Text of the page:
Stop Wasting Your Money on Bottled Water. Try These 5 Alternatives Instead
Americans are clearly dedicated to hydration. We drink water like it’s our job.
In fact, Americans drink an average of 39 gallons of bottled water per person each year.
That’s a lot of plastic water bottles.
As you’re probably expecting me to point out, it’s also a pretty significant impact to our environment.
But that’s a topic for another day.
Since this month is Plastic-Free July, I’d like to talk about the impact to our wallets.
Bottled Water: Why Not Just Pour Money Down the Drain?
As a Florida resident, I’m the last person who would ever argue against the importance of staying hydrated.
I know that grabbing the occasional bottle of water at a convenience store is a small price to pay to avoid passing out during a spirited game of outdoor volleyball in 93 degree weather.
It’s regularly buying bottled water that really adds up.
A 12-ounce bottle of still water can run you anywhere from 99 cents at a grocery store to $2.00 or more at a gas station or convenience store
And that’s just for plain water. Fancy water with added nutrients, flavoring and bubbles costs even more.
How Much Do Alternatives to Bottled Water Cost?
The obvious solution to disposable water bottles is to get your hands on a refillable water bottle or two and fill them up yourself.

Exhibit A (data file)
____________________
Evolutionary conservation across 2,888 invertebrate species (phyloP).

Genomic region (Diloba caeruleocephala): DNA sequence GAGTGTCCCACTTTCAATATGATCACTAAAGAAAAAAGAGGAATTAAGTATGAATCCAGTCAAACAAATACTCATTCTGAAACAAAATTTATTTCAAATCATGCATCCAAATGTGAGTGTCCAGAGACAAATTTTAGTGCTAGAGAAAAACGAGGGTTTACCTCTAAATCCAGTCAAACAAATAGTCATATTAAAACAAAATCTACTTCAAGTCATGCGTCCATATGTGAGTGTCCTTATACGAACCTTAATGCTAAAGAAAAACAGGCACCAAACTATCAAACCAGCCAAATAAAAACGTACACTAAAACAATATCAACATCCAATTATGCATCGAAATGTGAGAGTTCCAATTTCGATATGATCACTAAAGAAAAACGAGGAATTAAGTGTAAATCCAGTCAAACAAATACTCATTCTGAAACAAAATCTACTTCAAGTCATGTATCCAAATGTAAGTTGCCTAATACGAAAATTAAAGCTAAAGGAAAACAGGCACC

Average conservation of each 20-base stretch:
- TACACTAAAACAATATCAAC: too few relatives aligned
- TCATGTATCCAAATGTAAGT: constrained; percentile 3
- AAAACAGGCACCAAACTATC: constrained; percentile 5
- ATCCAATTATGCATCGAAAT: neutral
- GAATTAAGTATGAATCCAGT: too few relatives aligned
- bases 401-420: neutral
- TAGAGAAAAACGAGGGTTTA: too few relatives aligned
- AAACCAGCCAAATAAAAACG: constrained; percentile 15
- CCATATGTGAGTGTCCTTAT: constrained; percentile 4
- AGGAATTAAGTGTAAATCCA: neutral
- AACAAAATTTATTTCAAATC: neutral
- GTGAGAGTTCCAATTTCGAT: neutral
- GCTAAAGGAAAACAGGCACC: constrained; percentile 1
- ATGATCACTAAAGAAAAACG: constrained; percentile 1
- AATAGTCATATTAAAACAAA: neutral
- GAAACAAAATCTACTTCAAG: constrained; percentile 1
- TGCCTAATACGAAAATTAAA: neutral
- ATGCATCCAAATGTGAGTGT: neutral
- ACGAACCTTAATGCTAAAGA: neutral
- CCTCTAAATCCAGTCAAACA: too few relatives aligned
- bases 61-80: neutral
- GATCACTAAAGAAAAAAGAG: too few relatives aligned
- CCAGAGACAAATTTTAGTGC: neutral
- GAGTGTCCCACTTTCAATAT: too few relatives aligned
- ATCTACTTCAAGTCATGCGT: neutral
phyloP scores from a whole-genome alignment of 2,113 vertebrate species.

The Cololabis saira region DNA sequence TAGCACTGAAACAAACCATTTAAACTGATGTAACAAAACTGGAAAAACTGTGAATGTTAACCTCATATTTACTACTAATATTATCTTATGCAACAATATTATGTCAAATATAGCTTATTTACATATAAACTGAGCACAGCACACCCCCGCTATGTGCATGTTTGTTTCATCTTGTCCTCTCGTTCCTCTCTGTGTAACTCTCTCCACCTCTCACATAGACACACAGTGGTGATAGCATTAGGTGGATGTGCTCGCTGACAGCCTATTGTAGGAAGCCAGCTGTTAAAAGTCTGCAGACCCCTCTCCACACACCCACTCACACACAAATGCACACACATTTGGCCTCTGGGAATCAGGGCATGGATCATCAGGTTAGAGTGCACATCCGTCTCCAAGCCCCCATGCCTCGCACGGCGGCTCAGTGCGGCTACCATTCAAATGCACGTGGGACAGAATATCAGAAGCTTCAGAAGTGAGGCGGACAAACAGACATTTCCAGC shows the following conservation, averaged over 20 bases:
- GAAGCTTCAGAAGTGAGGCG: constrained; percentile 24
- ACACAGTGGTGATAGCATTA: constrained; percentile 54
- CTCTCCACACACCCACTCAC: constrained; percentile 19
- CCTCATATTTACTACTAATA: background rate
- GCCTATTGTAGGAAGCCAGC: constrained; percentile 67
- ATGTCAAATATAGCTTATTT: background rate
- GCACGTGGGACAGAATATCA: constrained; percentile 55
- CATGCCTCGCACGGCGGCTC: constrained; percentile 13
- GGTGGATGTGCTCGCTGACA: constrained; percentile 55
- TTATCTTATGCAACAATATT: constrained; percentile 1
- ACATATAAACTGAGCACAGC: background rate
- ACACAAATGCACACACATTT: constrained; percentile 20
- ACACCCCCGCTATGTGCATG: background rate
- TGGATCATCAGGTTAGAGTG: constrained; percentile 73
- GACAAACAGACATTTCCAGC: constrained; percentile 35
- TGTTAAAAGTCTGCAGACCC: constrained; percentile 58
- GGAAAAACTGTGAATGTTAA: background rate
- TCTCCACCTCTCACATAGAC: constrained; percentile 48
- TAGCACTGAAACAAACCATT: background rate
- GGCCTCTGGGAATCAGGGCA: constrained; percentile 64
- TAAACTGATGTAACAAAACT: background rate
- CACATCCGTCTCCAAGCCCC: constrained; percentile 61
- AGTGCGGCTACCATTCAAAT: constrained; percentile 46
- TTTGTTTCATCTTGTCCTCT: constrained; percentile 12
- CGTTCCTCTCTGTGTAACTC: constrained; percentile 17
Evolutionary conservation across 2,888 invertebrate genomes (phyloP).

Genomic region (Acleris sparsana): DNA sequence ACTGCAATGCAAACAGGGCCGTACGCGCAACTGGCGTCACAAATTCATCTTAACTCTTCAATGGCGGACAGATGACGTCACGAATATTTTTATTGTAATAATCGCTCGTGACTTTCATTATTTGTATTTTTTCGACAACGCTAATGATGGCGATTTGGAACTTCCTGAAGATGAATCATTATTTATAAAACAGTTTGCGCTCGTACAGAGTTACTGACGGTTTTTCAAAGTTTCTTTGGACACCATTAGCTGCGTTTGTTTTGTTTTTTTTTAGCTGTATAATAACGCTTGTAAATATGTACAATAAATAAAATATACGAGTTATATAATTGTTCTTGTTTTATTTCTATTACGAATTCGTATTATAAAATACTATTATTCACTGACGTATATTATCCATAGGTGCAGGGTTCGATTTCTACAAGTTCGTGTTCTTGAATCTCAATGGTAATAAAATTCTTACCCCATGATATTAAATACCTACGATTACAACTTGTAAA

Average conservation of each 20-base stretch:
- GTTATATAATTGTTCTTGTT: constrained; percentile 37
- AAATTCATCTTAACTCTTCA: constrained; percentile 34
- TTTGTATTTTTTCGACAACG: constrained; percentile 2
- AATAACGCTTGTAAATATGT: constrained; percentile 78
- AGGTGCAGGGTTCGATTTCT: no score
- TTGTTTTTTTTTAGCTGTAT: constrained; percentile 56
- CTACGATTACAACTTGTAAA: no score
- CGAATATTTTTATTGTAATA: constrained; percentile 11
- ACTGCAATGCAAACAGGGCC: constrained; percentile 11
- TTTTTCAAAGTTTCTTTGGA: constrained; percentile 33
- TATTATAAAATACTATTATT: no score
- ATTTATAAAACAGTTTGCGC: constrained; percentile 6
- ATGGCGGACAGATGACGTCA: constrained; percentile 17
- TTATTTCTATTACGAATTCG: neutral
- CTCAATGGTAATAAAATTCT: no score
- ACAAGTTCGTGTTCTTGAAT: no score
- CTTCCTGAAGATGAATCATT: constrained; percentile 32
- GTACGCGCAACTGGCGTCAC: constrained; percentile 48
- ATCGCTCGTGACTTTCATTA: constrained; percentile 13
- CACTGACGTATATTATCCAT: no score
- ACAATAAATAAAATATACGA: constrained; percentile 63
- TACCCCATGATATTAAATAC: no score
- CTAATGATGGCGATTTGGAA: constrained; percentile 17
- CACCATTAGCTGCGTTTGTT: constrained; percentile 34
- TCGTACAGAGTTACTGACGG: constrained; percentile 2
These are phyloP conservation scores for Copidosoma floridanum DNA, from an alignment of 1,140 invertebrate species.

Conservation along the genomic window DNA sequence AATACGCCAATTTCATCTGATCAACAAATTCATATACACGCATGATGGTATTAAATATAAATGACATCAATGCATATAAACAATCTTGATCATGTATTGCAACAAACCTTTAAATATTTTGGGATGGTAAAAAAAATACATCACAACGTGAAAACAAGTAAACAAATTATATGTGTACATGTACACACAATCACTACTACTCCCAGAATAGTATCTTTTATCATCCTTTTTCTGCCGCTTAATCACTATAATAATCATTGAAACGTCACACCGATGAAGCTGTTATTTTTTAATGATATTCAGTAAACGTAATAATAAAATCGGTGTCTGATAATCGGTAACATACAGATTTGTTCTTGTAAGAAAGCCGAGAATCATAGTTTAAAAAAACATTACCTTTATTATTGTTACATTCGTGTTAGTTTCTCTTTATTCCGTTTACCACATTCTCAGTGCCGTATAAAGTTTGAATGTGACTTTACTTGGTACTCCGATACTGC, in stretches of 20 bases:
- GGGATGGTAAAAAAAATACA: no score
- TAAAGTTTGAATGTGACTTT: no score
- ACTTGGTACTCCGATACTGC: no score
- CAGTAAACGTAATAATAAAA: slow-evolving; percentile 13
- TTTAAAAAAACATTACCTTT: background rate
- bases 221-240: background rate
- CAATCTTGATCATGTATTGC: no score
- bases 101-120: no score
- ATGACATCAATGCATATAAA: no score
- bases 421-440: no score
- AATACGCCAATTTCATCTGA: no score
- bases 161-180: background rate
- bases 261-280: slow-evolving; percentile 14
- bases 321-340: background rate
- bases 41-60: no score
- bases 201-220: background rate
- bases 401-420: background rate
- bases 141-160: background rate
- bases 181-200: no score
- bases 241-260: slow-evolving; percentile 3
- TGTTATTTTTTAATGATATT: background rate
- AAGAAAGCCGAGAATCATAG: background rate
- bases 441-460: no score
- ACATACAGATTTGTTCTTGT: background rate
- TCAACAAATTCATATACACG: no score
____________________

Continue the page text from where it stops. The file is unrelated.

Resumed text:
When it comes to reusable bottles, you’ve got a few options.
Pricy but durable. Penny Hoarder staff photographer Heather Comparetto has a distressed wood water bottle that retails for about $25, but she says it’s well worth the money.
“Yes, they are expensive,” says Comparetto, “but they are so functional that I use mine every day. I can’t tell you the last time I purchased a plastic water bottle or even used a regular cup.”
Mid-range price with extra features. Several water bottles on the market are fairly affordable at around $10, but those aren’t rock-bottom prices. On the other hand, they do come equipped with neat extras like a storage compartment, fruit infuser, or (inexplicably) a wireless speaker.
Refillable water bottles at this price point are perfect for someone who has some extra dollars to spend on features that aren’t strictly necessary but make chugging water all day a little less boring.
Basic but cheap. You’ll find plenty of reuseable water bottles for less than $3 if you’re willing to forgo all the bells and whistles.
But, really, what more does a water bottle need than a spout and cap, right?
The best of both worlds. Depending on your level of comfort drinking from previously-owned beverage containers, you might be able to find a high-end water bottle or one with extra frills at a thrift store for dirt cheap — like a buck.
I’ve also seen piles of brand new refillable bottles at my local thrift store emblazoned with company logos. Someone else’s swag giveaway is your treasure.
Free(ish). Reusing an empty bottle from disposable-bottled water you already bought is a good way to recycle and do a little something to help save the environment. Just make sure you wash it thoroughly with hot soapy water.
When You Hate, Hate, Hate Your Tap Water
Some people rely on water bottles to quench their thirst when they’re at work or on the go. But others buy bottled water to drink at home because they can’t or won’t drink tap water.
Like me, for instance.
Unlike many other areas of the nation, the tap water in my city is perfectly safe to drink but I don’t like the taste. It might be because the water comes into my house through the original copper piping laid down when the house was built 50-odd years ago.